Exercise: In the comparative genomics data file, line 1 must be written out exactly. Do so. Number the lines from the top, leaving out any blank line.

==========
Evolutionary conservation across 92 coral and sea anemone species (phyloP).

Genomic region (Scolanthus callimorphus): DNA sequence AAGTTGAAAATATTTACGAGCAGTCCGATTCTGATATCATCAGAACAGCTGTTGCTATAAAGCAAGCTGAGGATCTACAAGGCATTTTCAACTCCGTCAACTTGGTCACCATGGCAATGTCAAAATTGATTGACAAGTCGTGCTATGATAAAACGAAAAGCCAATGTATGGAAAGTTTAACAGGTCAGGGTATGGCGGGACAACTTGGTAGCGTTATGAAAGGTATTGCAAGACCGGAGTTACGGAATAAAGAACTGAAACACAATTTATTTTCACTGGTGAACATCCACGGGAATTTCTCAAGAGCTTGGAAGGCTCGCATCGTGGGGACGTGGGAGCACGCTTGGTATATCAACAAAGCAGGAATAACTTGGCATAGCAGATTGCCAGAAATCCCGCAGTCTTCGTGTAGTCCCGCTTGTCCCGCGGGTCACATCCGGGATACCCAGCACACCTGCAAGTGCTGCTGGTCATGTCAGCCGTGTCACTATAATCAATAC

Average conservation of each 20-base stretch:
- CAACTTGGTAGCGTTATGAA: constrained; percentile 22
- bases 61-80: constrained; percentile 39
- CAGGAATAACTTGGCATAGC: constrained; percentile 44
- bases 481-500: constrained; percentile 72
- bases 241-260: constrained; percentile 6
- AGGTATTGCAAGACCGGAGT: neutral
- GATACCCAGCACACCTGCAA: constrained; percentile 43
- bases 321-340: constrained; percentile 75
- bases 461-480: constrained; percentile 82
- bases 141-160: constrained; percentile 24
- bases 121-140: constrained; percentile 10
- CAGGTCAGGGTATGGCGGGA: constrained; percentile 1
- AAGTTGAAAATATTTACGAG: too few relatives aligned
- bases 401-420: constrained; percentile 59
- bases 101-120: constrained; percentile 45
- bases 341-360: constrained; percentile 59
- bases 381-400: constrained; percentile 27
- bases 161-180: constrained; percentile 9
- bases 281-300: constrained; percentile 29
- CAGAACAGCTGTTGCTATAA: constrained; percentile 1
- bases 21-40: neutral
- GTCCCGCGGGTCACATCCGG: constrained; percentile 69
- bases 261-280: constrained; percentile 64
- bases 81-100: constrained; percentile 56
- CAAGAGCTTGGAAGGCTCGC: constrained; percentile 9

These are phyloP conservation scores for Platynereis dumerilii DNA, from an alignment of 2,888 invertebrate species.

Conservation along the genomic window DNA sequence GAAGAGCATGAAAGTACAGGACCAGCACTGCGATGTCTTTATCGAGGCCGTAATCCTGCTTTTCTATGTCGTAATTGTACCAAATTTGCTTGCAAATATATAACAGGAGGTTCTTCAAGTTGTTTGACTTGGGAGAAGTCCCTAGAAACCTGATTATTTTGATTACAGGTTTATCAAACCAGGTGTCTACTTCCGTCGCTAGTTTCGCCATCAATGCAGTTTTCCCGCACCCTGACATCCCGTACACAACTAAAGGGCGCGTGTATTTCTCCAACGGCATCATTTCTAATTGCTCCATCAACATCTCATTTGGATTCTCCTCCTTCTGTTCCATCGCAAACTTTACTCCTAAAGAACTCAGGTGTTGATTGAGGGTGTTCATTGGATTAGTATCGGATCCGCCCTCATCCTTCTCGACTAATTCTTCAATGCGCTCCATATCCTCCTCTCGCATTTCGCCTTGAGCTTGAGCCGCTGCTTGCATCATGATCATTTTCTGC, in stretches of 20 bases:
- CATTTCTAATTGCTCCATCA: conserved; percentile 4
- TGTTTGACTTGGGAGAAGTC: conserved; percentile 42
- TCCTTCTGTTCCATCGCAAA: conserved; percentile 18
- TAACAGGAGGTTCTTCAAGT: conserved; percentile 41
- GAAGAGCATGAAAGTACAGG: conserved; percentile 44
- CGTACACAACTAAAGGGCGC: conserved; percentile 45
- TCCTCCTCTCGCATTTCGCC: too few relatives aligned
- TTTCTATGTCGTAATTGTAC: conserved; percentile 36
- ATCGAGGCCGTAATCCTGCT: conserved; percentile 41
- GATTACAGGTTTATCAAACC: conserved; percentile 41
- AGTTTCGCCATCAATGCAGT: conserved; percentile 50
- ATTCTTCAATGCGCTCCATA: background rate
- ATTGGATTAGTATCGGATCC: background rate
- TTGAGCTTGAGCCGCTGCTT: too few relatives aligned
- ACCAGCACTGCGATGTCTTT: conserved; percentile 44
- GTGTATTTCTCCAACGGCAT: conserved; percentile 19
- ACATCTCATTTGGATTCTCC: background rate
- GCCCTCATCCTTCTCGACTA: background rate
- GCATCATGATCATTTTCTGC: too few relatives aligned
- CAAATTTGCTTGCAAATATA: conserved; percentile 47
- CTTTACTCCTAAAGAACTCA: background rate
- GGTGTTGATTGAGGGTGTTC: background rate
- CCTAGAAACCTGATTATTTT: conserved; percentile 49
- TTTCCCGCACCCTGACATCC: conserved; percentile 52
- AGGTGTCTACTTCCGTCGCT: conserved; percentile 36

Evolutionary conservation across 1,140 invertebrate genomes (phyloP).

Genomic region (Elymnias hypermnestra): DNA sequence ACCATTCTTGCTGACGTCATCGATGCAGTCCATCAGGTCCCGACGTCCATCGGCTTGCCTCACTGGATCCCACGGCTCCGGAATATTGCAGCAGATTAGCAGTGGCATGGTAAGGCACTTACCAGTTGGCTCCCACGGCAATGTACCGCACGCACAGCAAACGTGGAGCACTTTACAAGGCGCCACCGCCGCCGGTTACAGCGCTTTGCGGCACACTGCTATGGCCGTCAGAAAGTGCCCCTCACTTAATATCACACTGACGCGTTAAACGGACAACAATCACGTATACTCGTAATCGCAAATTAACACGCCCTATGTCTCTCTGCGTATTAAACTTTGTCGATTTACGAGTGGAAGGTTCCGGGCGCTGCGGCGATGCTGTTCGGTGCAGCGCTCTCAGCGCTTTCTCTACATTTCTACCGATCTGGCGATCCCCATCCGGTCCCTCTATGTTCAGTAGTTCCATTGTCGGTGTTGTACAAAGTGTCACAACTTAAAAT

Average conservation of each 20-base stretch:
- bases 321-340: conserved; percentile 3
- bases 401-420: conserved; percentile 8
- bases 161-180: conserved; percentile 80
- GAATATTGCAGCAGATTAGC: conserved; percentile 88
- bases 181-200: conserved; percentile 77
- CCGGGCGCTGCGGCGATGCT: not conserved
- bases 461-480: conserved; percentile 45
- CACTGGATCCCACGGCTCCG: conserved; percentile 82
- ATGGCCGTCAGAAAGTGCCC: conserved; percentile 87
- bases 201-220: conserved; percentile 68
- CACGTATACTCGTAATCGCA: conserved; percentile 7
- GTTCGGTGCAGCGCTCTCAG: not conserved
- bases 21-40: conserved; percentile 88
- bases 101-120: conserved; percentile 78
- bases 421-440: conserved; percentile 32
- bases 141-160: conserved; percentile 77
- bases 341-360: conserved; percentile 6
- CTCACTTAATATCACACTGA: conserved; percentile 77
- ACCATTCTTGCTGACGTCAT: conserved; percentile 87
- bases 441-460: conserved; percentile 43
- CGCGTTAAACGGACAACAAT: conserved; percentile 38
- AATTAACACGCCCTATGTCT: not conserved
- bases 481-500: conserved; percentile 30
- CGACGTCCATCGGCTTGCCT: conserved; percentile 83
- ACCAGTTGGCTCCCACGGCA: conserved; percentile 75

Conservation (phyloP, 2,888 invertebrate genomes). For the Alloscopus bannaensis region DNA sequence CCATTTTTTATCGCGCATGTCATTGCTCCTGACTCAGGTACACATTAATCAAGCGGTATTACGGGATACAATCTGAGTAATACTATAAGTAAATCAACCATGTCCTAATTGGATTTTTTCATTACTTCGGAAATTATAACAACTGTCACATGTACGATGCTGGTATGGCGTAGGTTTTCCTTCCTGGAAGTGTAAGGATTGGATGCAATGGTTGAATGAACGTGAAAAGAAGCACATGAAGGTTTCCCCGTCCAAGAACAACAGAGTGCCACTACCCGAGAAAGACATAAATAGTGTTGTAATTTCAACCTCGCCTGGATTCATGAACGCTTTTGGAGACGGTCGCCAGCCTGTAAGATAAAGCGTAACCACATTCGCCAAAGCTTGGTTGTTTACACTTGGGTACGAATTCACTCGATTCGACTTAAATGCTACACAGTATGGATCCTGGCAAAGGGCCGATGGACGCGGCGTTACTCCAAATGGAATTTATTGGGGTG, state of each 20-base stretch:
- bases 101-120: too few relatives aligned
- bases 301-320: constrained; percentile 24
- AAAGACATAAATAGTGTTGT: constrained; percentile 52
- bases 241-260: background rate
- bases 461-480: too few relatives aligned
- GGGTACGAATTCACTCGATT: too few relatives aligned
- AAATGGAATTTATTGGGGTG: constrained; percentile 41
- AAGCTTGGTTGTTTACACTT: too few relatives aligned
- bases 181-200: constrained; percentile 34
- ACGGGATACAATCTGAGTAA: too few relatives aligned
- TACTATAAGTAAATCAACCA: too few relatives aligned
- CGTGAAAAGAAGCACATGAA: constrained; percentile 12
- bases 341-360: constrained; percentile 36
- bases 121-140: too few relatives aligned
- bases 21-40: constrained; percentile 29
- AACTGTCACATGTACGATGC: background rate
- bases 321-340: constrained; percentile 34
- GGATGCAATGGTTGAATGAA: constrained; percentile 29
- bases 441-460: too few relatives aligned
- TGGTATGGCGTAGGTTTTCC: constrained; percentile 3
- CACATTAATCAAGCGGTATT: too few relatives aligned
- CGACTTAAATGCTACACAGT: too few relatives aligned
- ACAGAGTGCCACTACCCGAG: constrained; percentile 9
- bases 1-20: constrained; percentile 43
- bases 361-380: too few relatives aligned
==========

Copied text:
Evolutionary conservation across 92 coral and sea anemone species (phyloP).